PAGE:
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Land, Life, and Emotional Landscapes at the Margins of Bangladesh

224 pages
Amsterdam University Press
Drawing on two years of ethnographic research in the north-eastern borderlands of Bangladesh, this book focuses on the everyday struggles of indigenous farmers threatened with losing their land due to such state programmes as the realignment of the national border, ecotourism, social forestry and the establishment of a military cantonment. In implementing these programmes, state actors challenge farmers’ right to land, instituting spaces of violence in which multiple forms of marginalisation overlap and are reinforced. Mapping how farmers react to these challenges emotionally and practically, the book argues that these land conflicts serve as a starting point for existentially charged disputes in which the survival efforts of farmers clash with the political imaginations and practices of the nation-state. The analysis shows that losing land represents more than being deprived of a material asset: it is nothing less than the extinction of ways of life.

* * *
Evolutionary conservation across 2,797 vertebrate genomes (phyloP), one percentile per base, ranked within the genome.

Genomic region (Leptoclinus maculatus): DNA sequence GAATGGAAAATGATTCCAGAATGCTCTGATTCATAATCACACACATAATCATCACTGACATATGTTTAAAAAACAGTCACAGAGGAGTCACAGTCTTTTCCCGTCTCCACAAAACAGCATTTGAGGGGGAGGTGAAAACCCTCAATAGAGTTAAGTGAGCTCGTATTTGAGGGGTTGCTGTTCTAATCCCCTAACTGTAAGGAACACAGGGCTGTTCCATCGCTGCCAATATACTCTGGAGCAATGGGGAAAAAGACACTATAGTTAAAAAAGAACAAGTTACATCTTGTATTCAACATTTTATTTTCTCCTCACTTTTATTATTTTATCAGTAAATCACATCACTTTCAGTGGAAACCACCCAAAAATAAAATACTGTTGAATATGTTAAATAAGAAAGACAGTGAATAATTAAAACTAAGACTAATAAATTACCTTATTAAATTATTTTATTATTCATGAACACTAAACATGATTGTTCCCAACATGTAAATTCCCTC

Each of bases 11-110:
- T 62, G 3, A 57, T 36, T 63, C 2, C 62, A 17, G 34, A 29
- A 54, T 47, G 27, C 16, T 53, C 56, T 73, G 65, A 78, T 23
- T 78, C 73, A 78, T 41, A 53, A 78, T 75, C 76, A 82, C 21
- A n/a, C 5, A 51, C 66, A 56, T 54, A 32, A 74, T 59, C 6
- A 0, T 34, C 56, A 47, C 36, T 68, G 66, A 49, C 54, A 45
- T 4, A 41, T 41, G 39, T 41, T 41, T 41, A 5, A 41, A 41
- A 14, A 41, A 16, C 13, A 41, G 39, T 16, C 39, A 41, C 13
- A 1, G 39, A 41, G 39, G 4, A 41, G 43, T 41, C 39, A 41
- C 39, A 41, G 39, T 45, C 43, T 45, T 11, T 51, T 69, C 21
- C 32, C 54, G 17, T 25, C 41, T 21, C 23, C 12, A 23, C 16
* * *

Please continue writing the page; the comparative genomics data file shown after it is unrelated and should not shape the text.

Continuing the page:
Author Bio
Éva Rozália Hölzle is a social anthropologist working as a research associate and lecturer at the Faculty of Sociology, Bielefeld University, Germany since 2011. She studied sociology and social anthropology at Eötvös Lóránd University in Hungary and at Bielefeld University, Germany. For this book she did extensive 24 months of ethnographic fieldwork in Bangladesh along the border to Meghalaya, Assam and Tripura.